Anne Lauvergeon

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Anne Lauvergeon
Anne Lauvergeon - Université d'été du MEDEF 2009.jpg
Born (1959-08-02) 2 August 1959 (age 55)
Dijon, France
Alma mater École Normale Supérieure, Mines ParisTech
Atomic Anne redirects here. For the military hardware known as Atomic Annie, see M65 Atomic Cannon

Anne Lauvergeon (born 2 August 1959) is a French businesswoman, and was CEO of Areva 2001–2011.[1]

Education and career[edit]

Born in Dijon, Côte-d'Or, in 1978 she attended the École normale supérieure de jeunes filles to pass the Agrégation in physics. Then she entered the Corps des Mines. In 1983 she enrolled in her first vocational course with the Corps de Mines, in the iron and steel industry, at Usinor. A second vocational course, in 1984, took place with the Commissariat à l'énergie atomique, where she studied chemical safety in Europe. From 1985 to 1988, she was with the l'Inspection générale des carrières (IGC). In 1990, she was placed in charge of the mission for the international economy and foreign trade by French President François Mitterrand. The following year, she became assistant secretary general. She was then named “sherpa”, i.e. personal representative to the president, and charged with preparing international meetings such as the G7 summit. In 1995, she joined the banking sector, and became a managing partner of Lazard. In March 1997, she was named general director of Alcatel, before becoming part of the group's executive committee.

Leadership in nuclear power[edit]

In June 1999, she was named CEO of the group Cogema, succeeding Jean Syrota, who resigned under pressure from The Greens. In July 2001, she merged Cogema, Framatome and other companies to create Areva. Taking the head of the new company, she entered the small circle of women directing international corporations. The 2006 Fortune Global 500, published by the American magazine Fortune, ranked her as the 2nd most powerful women in Europe, behind Patricia Russo, future president of Alcatel-Lucent.

In 2001, Roger-Gérard Schwartzenberg chose her to chair the "national contest of assistance the creation of companies of innovating technologies".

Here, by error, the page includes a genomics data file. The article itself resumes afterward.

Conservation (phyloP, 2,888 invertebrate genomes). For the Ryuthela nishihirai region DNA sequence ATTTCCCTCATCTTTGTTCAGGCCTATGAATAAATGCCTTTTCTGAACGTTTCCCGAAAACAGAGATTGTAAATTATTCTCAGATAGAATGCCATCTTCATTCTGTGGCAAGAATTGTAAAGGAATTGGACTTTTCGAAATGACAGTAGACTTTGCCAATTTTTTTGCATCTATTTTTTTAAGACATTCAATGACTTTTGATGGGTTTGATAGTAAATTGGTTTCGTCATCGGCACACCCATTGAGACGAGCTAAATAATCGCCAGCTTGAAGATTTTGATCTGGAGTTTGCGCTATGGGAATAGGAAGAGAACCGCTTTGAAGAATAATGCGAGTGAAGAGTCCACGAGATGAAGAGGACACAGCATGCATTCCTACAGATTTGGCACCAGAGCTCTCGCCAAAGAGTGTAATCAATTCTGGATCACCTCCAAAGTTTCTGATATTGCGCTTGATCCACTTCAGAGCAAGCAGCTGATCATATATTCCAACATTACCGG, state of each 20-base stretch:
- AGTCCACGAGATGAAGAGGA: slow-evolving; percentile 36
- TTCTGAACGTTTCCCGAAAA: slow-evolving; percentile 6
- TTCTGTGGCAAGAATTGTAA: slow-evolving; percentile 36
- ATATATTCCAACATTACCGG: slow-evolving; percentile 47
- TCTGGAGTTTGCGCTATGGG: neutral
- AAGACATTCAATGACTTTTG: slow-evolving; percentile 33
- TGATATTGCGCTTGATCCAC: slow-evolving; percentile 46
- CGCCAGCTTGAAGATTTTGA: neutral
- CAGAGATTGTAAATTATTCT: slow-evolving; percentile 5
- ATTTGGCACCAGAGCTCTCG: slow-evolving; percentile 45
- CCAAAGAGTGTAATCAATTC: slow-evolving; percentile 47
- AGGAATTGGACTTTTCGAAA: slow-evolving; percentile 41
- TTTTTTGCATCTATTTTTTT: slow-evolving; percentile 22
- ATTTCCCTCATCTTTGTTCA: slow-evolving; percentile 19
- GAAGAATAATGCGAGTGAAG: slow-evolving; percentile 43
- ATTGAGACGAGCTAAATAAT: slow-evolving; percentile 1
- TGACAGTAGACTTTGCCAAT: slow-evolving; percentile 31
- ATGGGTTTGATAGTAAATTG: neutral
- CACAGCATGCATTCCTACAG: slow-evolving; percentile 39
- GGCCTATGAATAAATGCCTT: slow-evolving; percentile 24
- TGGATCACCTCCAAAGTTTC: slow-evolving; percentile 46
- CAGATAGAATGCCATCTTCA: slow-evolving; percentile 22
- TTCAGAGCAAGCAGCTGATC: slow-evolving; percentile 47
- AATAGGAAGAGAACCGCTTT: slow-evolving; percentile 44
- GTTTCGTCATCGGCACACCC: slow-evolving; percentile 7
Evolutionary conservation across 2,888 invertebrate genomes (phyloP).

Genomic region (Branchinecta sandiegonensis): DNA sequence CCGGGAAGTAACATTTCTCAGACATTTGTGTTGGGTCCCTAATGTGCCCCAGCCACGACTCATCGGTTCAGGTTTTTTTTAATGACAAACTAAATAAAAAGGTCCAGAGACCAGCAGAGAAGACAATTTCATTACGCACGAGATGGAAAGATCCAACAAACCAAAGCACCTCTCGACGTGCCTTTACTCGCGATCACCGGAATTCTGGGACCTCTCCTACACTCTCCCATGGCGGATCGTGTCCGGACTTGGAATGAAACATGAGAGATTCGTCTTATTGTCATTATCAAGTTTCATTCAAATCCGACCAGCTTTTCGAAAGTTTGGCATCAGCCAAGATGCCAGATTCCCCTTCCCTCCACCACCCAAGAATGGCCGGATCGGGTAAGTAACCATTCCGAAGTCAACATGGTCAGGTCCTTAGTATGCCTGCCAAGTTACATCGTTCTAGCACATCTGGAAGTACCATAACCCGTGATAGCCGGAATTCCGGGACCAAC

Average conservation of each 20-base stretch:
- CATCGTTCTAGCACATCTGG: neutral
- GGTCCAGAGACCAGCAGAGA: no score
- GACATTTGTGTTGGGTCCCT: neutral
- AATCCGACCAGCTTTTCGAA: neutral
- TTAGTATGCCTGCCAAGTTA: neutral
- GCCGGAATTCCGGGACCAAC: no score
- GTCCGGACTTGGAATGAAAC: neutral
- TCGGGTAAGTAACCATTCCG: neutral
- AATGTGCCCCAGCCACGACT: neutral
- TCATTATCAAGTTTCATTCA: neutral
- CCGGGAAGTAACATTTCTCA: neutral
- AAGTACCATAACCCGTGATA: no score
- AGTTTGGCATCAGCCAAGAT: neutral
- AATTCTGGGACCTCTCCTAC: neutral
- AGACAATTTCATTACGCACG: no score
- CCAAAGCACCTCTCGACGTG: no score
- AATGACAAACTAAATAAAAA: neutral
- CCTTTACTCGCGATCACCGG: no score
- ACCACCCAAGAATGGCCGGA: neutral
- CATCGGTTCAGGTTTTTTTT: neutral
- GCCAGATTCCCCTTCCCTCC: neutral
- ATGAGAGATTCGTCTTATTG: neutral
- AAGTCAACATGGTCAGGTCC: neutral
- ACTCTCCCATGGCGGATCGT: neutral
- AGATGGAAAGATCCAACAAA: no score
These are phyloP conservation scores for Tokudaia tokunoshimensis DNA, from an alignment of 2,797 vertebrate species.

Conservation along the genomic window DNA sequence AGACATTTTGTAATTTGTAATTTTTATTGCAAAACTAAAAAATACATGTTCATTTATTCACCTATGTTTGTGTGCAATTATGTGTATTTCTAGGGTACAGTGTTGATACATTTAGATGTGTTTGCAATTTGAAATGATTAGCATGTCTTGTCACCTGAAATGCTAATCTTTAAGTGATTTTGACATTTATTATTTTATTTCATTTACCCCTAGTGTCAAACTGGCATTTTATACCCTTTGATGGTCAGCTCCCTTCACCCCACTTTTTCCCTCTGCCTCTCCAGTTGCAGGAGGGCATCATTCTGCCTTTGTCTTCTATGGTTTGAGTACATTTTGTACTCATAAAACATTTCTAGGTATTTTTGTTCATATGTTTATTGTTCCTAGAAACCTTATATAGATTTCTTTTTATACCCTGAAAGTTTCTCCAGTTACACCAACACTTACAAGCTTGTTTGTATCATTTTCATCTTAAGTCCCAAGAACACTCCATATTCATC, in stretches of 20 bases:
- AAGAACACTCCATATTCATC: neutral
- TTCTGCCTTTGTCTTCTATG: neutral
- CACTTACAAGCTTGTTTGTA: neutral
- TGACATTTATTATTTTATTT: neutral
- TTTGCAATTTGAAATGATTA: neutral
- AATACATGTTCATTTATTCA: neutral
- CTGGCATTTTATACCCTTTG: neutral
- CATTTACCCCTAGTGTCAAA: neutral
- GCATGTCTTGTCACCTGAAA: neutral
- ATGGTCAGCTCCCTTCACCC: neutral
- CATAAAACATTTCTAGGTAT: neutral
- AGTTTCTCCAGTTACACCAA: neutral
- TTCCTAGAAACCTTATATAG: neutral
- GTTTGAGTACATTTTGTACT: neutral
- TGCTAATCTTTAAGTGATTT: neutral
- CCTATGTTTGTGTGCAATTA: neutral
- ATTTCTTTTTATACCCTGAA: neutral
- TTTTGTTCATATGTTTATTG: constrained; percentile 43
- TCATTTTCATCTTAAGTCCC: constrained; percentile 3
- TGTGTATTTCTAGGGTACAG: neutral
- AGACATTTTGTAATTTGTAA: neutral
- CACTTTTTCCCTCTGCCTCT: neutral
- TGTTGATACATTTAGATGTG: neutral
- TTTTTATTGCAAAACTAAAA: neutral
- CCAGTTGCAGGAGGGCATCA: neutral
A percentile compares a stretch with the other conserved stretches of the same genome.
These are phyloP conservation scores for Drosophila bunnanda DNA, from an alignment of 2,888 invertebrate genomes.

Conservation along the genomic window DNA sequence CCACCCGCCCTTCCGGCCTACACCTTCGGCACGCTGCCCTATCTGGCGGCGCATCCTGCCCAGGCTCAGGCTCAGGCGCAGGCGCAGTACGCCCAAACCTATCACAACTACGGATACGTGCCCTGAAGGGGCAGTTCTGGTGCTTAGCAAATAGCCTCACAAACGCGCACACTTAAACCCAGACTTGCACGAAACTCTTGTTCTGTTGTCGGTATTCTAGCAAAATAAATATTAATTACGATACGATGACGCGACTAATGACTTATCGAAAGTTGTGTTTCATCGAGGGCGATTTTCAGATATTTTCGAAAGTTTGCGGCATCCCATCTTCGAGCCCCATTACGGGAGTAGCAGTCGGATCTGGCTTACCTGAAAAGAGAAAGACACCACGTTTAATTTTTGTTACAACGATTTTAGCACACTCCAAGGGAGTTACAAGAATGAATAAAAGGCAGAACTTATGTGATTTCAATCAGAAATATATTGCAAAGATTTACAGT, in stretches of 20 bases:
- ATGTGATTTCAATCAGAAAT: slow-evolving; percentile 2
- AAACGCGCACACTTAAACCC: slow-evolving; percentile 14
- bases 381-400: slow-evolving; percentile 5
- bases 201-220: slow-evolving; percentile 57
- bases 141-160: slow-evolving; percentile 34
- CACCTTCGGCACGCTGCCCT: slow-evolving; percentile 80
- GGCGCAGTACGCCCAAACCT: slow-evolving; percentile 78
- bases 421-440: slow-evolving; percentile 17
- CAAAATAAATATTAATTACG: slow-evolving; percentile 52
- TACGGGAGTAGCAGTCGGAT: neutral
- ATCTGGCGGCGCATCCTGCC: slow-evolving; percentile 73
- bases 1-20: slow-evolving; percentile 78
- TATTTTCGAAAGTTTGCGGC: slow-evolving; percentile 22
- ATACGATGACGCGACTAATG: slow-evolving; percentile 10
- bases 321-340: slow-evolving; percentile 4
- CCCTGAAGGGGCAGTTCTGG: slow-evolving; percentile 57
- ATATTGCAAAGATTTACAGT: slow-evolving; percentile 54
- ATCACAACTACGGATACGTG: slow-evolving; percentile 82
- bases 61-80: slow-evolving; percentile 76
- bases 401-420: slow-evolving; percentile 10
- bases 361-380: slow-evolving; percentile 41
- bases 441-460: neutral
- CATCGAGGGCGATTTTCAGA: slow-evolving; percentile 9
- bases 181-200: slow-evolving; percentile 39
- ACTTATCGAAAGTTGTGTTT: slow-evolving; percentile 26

In September 2002, the daily economic newspaper Les Échos uncovered a report from the French court of auditors, citing her compensation (salary of €305,000 with bonus of €122,000) and "golden parachute" of two years' wages.[citation needed]

Towards the end of 2006, Areva encountered difficulties with its new European Pressurized Reactor and announced an expected delay of eighteen months to three years for its delivery according to the French daily newspaper La Tribune.[2] The reactor is to be the first of its kind in Finland. The delay may cost €700 million.[3]

Lauvergeon is also President of the board of directors of École Nationale Supérieure des Mines de Nancy[4] and is a director or board member of Suez, Total S.A., Safran S.A. and Vodafone.[5][6][7][8]

On 10 July 2008, in the French economic paper "Challenges," she stated: "Uranium is a main part of our success. Our model is... Nespresso: we sell coffee machines and the coffee which fit for them. And coffee is very profitable. So in China, we sold two nuclear parts, plus 35% of our uranium production. This is our integrated business model".[9]

In 16 October 2009, Lauvergeon addressed journalists outside the “Women’s Forum” organised in Deauville. She declared: “To be clear, with same competences, sorry, we will choose the woman or something else rather than the white male.” She said these words during the France 2 evening news.[10][11][12] This statement generated reaction and was chosen as an example by Éric Zemmour and Marine Le Pen to explain that positive discrimination was a kind of racism.

In June 2010, she was attended the Bilderberg conference in Sitges, Spain.[13] She is as well member of Trilateral Commission.[14]

On 16 June 2011 François Fillon, the French Prime minister, announced that Anne Lauvergeon's mandate as head of Areva, terminating end of June 2011, would not be renewed. She was replaced by Luc Oursel, member of the Areva board of management since 2007. [15]

International recognition[edit]

In 2009, she was ranked by Forbes magazine as the ninth-most powerful woman in the world.[16]

References[edit]